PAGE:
With less than six months to go before the Affordable Care Act takes effect, the administration has decided not to implement a crucial element of the law for one year. The requirement that businesses provide insurance to their workers is being pushed back to 2015, Bloomberg News scoops:
Businesses won't be penalized next year if they don't provide workers health insurance after the Obama administration decided to delay a key requirement under its health-care law, two administration officials said.
The decision will come in regulatory guidance to be issued later this week. It addresses vehement complaints from employer groups about the administrative burden of reporting requirements, though it may also affect coverage provided to some workers.
Of course, it's the individual mandate to purchase insurance that has gotten the most attention and was the most disputed ground during the Supreme Court case challenging the law last year: Could the government force individuals to buy insurance or else pay a fee? The justices decided, ultimately, that it could -- but only if the fee was labeled as a tax. Ironically, though, the individual mandate isn't expected to cover that many Americans, since most of us have insurance through our employer, Medicare, or Medicaid.
That brings us to the employer mandate. Businesses with 50 employees or more are now required to offer insurance to anyone who works at least 30 hours per week. If they don't, they -- like uncovered individuals -- have to pay a fine. (You can learn more from Sarah Kliff here). But businesses have complained that the requirements for reporting compliance information are byzantine and onerous, and that the 50-employee bar is simply too low. And now, the Treasury Department has basically conceded that they've got a point. In a blog post with the rather anodyne title "Continuing to Implement the ACA in a Careful, Thoughtful Manner," Assistant Secretary for Tax Policy Mark Mazur wrote:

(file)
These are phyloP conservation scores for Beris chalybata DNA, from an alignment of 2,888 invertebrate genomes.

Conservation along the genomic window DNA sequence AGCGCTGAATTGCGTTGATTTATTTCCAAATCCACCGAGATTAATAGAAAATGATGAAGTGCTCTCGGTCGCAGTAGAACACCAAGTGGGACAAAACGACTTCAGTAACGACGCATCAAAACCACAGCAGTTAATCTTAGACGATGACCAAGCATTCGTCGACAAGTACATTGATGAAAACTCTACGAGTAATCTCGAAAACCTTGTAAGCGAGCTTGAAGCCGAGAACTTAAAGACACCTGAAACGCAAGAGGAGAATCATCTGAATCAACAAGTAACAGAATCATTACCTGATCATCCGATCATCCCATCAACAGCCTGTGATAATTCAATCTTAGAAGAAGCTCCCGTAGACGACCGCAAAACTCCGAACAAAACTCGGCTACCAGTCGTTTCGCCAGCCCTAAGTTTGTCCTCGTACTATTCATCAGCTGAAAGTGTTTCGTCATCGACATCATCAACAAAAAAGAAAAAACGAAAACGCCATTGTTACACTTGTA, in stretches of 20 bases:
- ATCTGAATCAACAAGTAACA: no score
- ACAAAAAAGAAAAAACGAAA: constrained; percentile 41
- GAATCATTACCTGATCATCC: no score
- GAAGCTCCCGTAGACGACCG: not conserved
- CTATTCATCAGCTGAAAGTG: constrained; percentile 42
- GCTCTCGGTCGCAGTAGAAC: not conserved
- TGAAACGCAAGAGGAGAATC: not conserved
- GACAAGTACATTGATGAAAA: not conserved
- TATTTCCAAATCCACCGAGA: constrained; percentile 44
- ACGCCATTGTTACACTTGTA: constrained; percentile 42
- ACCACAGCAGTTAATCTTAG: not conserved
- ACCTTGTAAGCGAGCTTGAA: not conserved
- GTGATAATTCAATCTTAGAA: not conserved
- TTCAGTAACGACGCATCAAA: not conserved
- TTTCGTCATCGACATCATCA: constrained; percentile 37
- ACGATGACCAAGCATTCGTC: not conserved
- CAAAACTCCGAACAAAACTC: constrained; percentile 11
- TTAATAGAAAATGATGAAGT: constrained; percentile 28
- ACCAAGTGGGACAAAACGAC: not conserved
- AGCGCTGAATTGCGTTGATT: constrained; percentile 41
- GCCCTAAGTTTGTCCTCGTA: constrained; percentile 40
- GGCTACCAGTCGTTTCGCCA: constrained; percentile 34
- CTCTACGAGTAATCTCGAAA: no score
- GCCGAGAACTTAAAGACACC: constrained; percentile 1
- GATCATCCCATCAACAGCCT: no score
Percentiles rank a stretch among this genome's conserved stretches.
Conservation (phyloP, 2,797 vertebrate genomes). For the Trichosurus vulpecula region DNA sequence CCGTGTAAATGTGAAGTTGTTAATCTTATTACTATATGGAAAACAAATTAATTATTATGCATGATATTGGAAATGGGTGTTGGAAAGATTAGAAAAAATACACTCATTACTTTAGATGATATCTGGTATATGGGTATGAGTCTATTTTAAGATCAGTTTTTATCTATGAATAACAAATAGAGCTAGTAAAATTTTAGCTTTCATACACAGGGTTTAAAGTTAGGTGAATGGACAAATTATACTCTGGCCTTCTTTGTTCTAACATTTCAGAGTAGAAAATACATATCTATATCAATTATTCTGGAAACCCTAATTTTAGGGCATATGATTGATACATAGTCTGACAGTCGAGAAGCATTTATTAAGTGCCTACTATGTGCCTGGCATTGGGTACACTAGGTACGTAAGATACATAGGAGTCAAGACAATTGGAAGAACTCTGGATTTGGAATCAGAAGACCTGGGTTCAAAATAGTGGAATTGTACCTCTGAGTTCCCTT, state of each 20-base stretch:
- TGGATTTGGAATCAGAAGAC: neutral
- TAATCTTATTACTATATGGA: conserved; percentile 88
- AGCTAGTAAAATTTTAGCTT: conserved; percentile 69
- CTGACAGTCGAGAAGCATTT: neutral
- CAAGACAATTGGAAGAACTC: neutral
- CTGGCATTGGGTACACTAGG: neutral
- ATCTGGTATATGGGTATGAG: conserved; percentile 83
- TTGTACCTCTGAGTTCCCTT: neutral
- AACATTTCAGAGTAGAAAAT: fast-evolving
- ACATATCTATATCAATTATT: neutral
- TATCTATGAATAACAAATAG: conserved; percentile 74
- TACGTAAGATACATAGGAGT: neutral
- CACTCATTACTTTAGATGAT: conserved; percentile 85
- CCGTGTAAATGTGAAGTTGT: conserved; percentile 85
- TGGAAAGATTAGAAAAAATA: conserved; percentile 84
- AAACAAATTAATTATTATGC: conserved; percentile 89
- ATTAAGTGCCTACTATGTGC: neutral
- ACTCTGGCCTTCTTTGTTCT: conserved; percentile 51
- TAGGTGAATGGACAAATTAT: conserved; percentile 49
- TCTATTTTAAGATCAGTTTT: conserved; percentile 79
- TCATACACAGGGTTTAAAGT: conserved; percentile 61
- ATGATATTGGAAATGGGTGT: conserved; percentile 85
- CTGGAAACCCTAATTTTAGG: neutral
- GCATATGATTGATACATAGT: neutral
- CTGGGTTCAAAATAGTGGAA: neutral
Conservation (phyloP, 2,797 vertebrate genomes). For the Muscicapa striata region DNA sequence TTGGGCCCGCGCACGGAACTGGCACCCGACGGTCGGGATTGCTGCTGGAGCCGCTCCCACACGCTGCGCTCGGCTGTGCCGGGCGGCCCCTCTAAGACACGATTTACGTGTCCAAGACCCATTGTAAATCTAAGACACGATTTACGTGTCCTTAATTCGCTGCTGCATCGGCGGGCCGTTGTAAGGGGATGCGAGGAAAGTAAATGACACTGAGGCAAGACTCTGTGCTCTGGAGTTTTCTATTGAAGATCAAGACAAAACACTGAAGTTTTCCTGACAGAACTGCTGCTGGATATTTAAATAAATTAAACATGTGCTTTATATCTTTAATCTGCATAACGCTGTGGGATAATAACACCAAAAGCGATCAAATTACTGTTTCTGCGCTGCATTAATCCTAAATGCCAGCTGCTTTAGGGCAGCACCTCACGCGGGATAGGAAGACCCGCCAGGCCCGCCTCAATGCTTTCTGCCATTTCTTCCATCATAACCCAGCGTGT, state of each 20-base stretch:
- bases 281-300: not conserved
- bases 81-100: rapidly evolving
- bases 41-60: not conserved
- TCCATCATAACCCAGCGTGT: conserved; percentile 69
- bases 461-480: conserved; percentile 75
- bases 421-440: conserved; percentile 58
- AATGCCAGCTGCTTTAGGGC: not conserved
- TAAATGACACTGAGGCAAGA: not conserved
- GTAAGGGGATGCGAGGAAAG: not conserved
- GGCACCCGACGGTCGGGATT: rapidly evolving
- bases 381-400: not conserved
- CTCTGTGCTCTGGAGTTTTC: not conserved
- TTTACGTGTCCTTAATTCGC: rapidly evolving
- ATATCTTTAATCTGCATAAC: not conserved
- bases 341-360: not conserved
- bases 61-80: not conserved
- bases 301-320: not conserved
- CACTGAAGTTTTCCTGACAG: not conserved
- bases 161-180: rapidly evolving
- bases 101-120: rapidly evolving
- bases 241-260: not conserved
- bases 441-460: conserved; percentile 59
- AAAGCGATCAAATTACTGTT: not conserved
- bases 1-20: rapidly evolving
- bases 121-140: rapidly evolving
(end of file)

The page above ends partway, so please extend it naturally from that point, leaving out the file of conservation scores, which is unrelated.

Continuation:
We have heard concerns about the complexity of the requirements and the need for more time to implement them effectively. We recognize that the vast majority of businesses that will need to do this reporting already provide health insurance to their workers, and we want to make sure it is easy for others to do so. We have listened to your feedback. And we are taking action.
This all threatens to leave a huge hole in coverage, of course, and so Mazur also implores employers not to hold off on coverage. The idea is that while there will be a one-year gap in enforcement, the lag is meant to allow businesses to get up to speed, not to procrastinate. But for the time being, the administration has blinked.
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